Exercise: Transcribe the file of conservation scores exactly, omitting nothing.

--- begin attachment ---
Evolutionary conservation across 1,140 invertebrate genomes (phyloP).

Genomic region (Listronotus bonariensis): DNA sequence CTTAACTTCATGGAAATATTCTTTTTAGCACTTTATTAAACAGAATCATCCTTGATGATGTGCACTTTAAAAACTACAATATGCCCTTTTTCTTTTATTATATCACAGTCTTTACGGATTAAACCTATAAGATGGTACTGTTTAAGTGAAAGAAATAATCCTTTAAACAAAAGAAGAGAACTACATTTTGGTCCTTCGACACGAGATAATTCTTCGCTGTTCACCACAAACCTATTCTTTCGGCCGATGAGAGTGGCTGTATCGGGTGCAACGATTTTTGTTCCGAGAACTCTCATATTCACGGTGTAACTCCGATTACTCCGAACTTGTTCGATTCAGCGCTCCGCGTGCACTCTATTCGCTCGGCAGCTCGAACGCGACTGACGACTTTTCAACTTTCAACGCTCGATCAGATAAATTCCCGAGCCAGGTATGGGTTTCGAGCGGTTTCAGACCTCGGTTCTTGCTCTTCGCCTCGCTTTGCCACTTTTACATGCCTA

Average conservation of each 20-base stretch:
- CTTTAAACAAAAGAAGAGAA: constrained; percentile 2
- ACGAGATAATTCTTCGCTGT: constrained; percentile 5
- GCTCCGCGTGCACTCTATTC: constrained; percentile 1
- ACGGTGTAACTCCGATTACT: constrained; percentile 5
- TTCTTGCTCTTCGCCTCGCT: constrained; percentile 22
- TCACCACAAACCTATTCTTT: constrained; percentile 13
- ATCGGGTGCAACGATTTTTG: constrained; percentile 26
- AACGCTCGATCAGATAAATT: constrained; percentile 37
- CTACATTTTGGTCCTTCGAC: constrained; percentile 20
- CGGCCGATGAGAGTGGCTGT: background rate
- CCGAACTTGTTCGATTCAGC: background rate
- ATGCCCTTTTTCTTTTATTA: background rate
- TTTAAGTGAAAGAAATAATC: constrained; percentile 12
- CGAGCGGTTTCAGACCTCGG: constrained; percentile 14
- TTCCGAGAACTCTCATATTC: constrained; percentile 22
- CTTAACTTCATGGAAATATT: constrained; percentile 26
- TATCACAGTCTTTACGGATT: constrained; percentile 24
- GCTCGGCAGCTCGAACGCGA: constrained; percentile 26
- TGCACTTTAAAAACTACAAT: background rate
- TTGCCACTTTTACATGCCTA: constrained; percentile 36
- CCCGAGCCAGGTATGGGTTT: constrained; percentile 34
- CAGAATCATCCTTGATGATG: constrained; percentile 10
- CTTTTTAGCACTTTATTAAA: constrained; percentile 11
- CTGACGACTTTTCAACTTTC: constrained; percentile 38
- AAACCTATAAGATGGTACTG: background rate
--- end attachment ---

Evolutionary conservation across 1,140 invertebrate genomes (phyloP).

Genomic region (Listronotus bonariensis): DNA sequence CTTAACTTCATGGAAATATTCTTTTTAGCACTTTATTAAACAGAATCATCCTTGATGATGTGCACTTTAAAAACTACAATATGCCCTTTTTCTTTTATTATATCACAGTCTTTACGGATTAAACCTATAAGATGGTACTGTTTAAGTGAAAGAAATAATCCTTTAAACAAAAGAAGAGAACTACATTTTGGTCCTTCGACACGAGATAATTCTTCGCTGTTCACCACAAACCTATTCTTTCGGCCGATGAGAGTGGCTGTATCGGGTGCAACGATTTTTGTTCCGAGAACTCTCATATTCACGGTGTAACTCCGATTACTCCGAACTTGTTCGATTCAGCGCTCCGCGTGCACTCTATTCGCTCGGCAGCTCGAACGCGACTGACGACTTTTCAACTTTCAACGCTCGATCAGATAAATTCCCGAGCCAGGTATGGGTTTCGAGCGGTTTCAGACCTCGGTTCTTGCTCTTCGCCTCGCTTTGCCACTTTTACATGCCTA

Average conservation of each 20-base stretch:
- CTTTAAACAAAAGAAGAGAA: constrained; percentile 2
- ACGAGATAATTCTTCGCTGT: constrained; percentile 5
- GCTCCGCGTGCACTCTATTC: constrained; percentile 1
- ACGGTGTAACTCCGATTACT: constrained; percentile 5
- TTCTTGCTCTTCGCCTCGCT: constrained; percentile 22
- TCACCACAAACCTATTCTTT: constrained; percentile 13
- ATCGGGTGCAACGATTTTTG: constrained; percentile 26
- AACGCTCGATCAGATAAATT: constrained; percentile 37
- CTACATTTTGGTCCTTCGAC: constrained; percentile 20
- CGGCCGATGAGAGTGGCTGT: background rate
- CCGAACTTGTTCGATTCAGC: background rate
- ATGCCCTTTTTCTTTTATTA: background rate
- TTTAAGTGAAAGAAATAATC: constrained; percentile 12
- CGAGCGGTTTCAGACCTCGG: constrained; percentile 14
- TTCCGAGAACTCTCATATTC: constrained; percentile 22
- CTTAACTTCATGGAAATATT: constrained; percentile 26
- TATCACAGTCTTTACGGATT: constrained; percentile 24
- GCTCGGCAGCTCGAACGCGA: constrained; percentile 26
- TGCACTTTAAAAACTACAAT: background rate
- TTGCCACTTTTACATGCCTA: constrained; percentile 36
- CCCGAGCCAGGTATGGGTTT: constrained; percentile 34
- CAGAATCATCCTTGATGATG: constrained; percentile 10
- CTTTTTAGCACTTTATTAAA: constrained; percentile 11
- CTGACGACTTTTCAACTTTC: constrained; percentile 38
- AAACCTATAAGATGGTACTG: background rate